Finland “still has much work to do” to promote equality in academic institutions

Finland "still has much work to do" to promote equality in academic institutions. Image: Royalty-free stock photo ID: 330728258/

A report from the Finnish Ministry of Education and Culture has stated that the country “still has much work to do” on promoting equality for teaching and research staff belonging to minority groups. 

According to YLE, the report, which was commissioned by the ministry, aimed to analyse what higher education institutions are doing to promote and improve greater gender equality, non-discrimination and diversity. 

As well as these topics, it also sought to consider the challenge of ethnic-background discrimination within higher education. 

The director of the project, Julia Jousilahti, lamented the fact that research on ethnic equality in academic environments is “scarce” and said there was much more work to be done to understand the topic better. 

Jousilahti added that until now the debate on equality in academics had focused more narrowly on gender.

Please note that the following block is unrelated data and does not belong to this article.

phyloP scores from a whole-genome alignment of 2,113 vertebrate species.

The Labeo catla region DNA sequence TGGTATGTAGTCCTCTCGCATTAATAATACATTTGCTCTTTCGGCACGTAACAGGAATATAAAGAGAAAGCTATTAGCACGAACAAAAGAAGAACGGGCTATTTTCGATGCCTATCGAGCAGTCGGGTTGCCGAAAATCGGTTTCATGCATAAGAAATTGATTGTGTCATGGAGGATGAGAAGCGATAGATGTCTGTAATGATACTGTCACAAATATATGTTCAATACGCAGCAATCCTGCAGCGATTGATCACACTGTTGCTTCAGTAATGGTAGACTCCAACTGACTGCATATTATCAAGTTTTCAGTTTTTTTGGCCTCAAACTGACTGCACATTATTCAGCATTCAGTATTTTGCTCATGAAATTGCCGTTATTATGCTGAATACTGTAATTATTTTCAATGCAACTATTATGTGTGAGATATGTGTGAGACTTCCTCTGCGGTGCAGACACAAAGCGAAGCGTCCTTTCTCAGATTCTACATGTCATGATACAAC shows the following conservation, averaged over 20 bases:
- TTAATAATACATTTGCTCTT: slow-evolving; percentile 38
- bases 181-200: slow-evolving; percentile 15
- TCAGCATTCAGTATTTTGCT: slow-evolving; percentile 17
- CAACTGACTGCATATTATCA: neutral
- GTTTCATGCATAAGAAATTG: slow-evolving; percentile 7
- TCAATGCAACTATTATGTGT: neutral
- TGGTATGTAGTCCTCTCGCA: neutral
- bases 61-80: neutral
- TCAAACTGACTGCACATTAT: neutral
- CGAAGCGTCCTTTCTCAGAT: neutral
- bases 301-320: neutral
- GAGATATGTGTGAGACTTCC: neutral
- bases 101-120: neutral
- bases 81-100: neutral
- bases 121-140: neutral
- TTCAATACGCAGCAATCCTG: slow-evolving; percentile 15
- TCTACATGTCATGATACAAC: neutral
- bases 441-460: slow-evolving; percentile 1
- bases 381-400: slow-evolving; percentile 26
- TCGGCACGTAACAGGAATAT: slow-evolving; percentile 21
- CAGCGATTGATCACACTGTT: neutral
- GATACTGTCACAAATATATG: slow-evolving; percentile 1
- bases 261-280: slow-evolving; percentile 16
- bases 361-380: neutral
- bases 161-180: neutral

The director general of the ministry Atte Jääskeläinen added that equality and non-discrimination are important values that must be promoted. He explained that embracing these values was a key to building “healthy workplace communities” and that this would in turn lead to “better research results and educational outcomes”. 

The authors of the report have recommended a four-pronger approach to ensuring gender equality, non-discrimination and diversity. 

Specific policy recommendations include improvements to the monitoring and implementation of equality and non-discrimination plans, federal support for these efforts, the introduction of mandatory training in those subjects among managers and recruitment staff, and financial support for the collection of data and research into gender equality and diversity in academic institutions.

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